That led me to think more about opening an Adirondack camp. There is a lot to be done, especially if there is running water, waterfront, and a dock or two to be concerned about. But one must not forget the most important step on the list – to breathe deeply and to proclaim out loud “great to be here”! » Continue Reading.
This past week I received my copy of the updated guide for building and designing greener, everywhere from rural farms, to small villages, to the suburban fringe, to metro areas. The second edition of Rural by Design (2015, published by American Planning Association) is out. Its author, Randall Arendt, is a landscape planner, site designer, author, lecturer, and advocate of conservation planning.
The first edition of Rural by Design came out in 1994 and changed many mindsets. Development after World War II had been left to “professionals” working in an orbit very distant from the rest of us. They mysteriously zoned our cities and towns, built our highways and streets and subdivided farms, fields and woods according to the dictates of the automobile. Arendt and others helped others to understand what people intrinsically knew, that after 40 years “traditional” development was leaving community, neighborhood and nature, including our own, out in the cold. He and others have helped make planning ideas and tools accessible and understandable to anybody wishing to alter their hometown’s development practices. » Continue Reading.
As I skied south and uphill, away from Santanoni Great Camp, I was asked – “on the record” – for my reactions. It was family weekend recently at Santanoni, with plenty of skiers in family groups including dogs. I said something like “this ski has become an annual ritual.” After all everyone knows that Newcomb has the best Adirondack snow come late winter. I looked forward to seeing and listening again to the camp’s master carpenter, Michael Frenette, over a hot drink.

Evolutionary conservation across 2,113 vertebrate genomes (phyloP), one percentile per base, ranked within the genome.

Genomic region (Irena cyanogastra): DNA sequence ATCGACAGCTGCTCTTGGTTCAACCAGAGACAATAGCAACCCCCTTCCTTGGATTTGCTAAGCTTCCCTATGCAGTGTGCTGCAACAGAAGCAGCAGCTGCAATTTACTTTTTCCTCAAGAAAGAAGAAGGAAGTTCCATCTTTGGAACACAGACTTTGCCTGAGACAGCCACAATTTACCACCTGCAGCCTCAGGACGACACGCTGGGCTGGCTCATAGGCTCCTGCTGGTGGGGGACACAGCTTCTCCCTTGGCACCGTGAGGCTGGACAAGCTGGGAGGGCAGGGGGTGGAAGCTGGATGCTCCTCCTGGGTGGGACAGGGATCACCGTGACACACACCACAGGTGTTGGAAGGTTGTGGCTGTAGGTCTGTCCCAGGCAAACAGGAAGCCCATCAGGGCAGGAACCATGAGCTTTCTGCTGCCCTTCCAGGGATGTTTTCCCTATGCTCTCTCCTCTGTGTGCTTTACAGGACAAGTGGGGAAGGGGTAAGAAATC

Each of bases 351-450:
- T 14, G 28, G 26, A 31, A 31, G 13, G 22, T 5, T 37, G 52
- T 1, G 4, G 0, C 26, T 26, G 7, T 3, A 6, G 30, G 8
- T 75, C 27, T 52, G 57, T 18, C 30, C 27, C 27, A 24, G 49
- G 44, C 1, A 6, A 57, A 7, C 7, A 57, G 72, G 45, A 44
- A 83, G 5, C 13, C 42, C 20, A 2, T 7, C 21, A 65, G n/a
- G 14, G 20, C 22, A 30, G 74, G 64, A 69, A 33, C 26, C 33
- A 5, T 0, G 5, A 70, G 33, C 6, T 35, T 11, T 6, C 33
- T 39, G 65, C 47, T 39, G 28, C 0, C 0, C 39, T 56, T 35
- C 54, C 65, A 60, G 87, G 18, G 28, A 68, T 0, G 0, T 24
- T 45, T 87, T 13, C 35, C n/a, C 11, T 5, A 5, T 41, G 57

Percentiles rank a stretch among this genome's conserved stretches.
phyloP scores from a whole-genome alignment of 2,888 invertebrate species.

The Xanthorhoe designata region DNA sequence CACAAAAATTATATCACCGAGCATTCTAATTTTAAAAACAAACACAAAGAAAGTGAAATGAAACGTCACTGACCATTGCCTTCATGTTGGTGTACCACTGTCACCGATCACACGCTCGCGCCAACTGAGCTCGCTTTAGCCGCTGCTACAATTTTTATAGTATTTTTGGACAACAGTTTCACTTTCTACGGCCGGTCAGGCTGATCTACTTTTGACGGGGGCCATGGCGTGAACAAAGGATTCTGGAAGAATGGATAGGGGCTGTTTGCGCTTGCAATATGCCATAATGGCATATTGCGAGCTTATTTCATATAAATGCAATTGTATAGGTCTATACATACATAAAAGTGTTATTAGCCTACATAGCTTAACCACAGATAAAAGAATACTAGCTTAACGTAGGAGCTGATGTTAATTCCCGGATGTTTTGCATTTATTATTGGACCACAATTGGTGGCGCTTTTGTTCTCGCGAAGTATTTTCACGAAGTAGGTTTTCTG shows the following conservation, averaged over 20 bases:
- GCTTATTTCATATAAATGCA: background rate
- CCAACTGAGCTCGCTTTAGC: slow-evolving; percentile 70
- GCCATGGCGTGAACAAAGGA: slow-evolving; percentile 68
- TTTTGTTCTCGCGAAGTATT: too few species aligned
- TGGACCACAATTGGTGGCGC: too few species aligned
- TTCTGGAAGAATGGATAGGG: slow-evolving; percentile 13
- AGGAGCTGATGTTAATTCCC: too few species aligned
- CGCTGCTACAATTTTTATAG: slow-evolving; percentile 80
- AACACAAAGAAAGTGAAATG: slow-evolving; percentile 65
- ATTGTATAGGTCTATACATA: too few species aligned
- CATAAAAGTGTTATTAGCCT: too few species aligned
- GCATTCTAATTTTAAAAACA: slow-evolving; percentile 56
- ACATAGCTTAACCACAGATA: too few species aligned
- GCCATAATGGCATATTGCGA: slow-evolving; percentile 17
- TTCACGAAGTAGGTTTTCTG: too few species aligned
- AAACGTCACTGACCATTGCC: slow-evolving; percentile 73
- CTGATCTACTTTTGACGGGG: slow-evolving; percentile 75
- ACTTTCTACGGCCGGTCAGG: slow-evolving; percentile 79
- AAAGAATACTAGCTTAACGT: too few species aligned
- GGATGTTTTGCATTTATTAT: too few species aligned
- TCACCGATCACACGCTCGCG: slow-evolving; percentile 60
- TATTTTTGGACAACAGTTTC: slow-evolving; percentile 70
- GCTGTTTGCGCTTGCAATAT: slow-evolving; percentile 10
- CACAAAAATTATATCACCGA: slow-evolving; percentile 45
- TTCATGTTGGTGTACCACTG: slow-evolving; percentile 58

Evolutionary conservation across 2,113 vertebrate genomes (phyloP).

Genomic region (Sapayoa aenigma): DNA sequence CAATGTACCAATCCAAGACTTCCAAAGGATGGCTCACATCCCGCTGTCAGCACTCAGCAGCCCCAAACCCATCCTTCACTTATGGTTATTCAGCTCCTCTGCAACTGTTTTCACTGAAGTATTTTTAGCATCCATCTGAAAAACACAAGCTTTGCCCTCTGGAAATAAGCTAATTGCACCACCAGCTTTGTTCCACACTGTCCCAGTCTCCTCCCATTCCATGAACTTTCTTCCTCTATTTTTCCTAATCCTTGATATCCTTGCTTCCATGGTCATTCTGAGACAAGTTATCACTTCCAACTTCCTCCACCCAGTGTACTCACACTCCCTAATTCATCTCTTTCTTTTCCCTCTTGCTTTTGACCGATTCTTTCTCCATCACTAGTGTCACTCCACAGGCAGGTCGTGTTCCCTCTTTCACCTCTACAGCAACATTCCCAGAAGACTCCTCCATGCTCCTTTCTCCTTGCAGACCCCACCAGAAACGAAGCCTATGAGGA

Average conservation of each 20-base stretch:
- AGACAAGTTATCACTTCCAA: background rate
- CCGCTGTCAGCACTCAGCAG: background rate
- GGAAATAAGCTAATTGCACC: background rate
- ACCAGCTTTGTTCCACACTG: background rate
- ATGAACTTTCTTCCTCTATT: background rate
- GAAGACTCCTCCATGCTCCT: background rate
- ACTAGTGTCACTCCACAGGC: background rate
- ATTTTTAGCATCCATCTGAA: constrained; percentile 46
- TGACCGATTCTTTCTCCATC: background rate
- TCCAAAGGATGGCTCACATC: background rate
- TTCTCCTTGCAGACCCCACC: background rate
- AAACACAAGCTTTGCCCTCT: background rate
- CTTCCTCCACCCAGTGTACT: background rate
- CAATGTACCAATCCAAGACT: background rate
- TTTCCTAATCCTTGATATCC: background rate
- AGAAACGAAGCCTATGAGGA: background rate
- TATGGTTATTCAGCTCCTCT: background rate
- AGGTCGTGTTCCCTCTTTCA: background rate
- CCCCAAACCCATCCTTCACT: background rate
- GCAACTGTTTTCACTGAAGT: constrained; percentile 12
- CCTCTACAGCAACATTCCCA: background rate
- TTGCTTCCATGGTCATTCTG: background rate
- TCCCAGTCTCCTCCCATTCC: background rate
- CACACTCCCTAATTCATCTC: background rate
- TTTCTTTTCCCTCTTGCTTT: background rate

The chance to see Santanoni and Moose Mountains rising into the blue sky above the winter glare of Newcomb Lake is also very attractive. The Japanese influence on the camp’s layout, the impact the architecture makes, the history there – it does set your mind going. After talking into the reporter’s microphone, I had to admit that my attitude towards the restoration of the Santanoni had changed over the years. » Continue Reading.
Now that the issue of mineral exploration on “Lot 8” in the Jay Mountain Wilderness by NYCO Minerals has left the courts, it remains for the mining company to complete its exploratory drilling, ongoing since the turn of the year. Changes in the DEC’s temporary revocable permit for the exploratory test drilling, announced on February 18, are as follows:
“The TRP will be amended to reduce the total pad locations from 21 to 10 and eliminate the third phase. The maximum number of holes drilled will decrease from 21 to 18. Elimination of the third phase will result in a substantial reduction in the number of trees cut for access corridors and pad sites. Other amendments to the TRP include relocation of two pad sites and changes in the water system to allow winter operation.” » Continue Reading.
There is a fruitful global partnership for parks and protected areas among people all over the globe. I see this reflected, for example, in each issue of the international Journal of Wilderness (Chad P. Dawson, Editor). For Americans who have given the world the gift of wilderness in law it sh
ould be inspiring to read about or witness. There is no reason to be cynical or hopeless. Look around the world to witness what our example (Yellowstone, 1872, Forever Wild, 1894, National Parks, 1916, National Wilderness Preservation, 1964, etc.) has wrought. That is, in part, why we were motivated to launch Adirondack Wild in 2010 – to take hope and inspiration from people who care deeply about their remaining wilderness, here or anywhere, and who are busy restoring it through every possible means. » Continue Reading.